Marbella Travel Guide

Marbella is in the foothills of the Sierra Blanca, on the Mediterranean coast between Málaga and the Strait of Gibraltar.  It has a rich archaeological heritage and boasts several museums as well as a cultural calendar that includes everything from reggae to opera.

Archaeological artefacts found in the surrounding hills point to Palaeolithic and Neolithic habitation but most importantly, findings indicate that there was a civilisation on the present day site founded by the Phoenicians, otherwise known as the Canaanites, as far back as the 7th century BC.  It is unfortunate that although artefacts of this civilisation have been found there are no remains of any Phoenician settlement here.

Evidence of a Roman centre can be explored in El Casco Antiquo or Old Town embedded in the Moorish castle walls.  In the grounds of the Hotel Puente Romano, one can still see a 1st-century bridge which was at one time part of the ancient Via Augusta, the road that linked Rome and Cadiz. In the time of the Romans, the city was named Salduba (Salt City).

After the Normans had laid waste the entire coastline around Marbella the Moors fortified it and constructed a citadel, the Alcazaba as well as the wall surrounding the town itself.  As mulberries flourished in the area so did silkworm cultivation and the production of silk.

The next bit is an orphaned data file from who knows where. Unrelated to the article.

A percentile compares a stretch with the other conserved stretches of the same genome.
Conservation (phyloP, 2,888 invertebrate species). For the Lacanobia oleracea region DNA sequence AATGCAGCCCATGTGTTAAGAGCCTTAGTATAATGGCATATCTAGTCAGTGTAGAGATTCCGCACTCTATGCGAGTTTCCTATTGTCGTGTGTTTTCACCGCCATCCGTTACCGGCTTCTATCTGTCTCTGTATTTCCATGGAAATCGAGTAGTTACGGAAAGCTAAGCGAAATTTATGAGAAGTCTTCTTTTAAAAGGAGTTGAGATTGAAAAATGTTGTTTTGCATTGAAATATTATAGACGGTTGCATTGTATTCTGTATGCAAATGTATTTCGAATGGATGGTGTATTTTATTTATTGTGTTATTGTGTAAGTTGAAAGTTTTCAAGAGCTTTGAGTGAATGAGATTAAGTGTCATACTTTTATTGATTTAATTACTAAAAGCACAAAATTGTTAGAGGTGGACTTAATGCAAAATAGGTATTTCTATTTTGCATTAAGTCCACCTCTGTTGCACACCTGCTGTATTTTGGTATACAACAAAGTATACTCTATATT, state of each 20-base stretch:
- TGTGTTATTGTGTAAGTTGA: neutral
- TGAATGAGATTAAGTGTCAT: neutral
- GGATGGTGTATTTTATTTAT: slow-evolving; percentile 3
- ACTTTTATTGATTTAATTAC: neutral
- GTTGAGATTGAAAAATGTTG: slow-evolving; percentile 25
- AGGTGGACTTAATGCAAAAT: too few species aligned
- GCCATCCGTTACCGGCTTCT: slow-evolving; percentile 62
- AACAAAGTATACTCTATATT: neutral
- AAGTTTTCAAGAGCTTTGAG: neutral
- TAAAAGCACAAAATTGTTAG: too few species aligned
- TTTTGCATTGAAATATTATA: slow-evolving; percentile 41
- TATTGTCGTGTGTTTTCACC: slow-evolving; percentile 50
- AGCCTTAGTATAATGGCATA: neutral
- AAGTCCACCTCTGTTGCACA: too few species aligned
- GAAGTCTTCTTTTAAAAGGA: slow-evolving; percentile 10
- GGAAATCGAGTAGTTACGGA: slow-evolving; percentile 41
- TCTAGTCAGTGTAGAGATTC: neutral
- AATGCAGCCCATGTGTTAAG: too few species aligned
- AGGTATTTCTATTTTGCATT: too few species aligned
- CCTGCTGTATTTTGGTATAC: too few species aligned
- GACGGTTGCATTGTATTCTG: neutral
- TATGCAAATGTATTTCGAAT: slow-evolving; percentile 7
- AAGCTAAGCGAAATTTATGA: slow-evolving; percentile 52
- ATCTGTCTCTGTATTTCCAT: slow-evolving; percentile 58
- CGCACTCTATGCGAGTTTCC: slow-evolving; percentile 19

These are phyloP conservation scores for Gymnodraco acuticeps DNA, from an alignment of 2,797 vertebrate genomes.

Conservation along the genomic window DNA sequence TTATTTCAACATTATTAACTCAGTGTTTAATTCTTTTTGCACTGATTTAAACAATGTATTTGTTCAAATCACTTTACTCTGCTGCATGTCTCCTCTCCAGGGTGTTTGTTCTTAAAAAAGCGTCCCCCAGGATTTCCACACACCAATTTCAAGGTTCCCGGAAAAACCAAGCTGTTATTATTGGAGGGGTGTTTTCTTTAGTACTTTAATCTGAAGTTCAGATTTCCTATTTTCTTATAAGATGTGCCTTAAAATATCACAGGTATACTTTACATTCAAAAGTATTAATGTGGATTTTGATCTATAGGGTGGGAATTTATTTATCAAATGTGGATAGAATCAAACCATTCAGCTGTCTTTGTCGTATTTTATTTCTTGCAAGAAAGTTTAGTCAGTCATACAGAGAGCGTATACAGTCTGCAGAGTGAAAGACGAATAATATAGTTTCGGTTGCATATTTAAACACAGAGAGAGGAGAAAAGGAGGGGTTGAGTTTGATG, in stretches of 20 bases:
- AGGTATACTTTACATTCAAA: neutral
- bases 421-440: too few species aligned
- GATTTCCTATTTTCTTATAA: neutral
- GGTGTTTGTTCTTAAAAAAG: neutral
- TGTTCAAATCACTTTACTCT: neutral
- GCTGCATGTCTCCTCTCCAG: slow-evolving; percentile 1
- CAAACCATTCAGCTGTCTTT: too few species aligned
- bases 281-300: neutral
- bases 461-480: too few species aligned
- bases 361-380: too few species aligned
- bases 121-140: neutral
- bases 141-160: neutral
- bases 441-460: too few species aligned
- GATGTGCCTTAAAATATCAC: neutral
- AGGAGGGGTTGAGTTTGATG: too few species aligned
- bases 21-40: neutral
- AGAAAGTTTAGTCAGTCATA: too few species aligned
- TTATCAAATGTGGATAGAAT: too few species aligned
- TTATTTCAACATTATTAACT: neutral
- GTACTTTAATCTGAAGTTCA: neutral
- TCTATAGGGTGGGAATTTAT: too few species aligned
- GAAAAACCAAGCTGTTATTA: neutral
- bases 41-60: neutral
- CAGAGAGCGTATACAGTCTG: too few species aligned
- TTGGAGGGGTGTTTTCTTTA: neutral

During the 15 and early 16 centuries, the Plaza de Los Naranjos and many other buildings in the Old Town were built and Marbella became the capital of the region.

With the discovery of iron ore, early in the 19th century, industry in Marbella began in earnest, until later the same century the dismantling of the industry meant that many had to eke out a living from the land.

Aerial view of Marbella with its soccer field and bull ring

Tourism began in the early part of the 20th century with the building of El Comercial in 1918 and the Miramar hotel in 1926, but tourism really got going in the 1940s and when Ricardo Soriano, Marquis of Ivanrey built a resort which he named Venta y Albergues El Rodeo and so Marbella became a playground for the rich elite of the time.

Marbella was seized by the Nationalists, under Franco in the very early stages of the war and  Under Franco, the Marbella Club was built creating a luxury get-away destination for film stars and many famous personalities such as Bismarck, Rothschild, and Metternich.  Later after the addition of Puerto Banus, Marbella became the holiday choice of Prince Rainier of Monaco and his wife Grace Kelly and Aga Khan IV.

It was under the dubious patronage of the Mayor Jesus Gil y Gil that the town of Marbella lost its illust lustrious visitors and became a safe haven for gangsters from all over the world, until, in 2006, steps were taken to rid the area of corruption and gangsterism.

Under the good auspices of Mayor Muñoz, Marbella has once again become a much sought after holiday destination that offers top class restaurants, nightclubs, cultural activities, as well as cycling and hiking trails, in fact, all that goes to make the very best of holidays.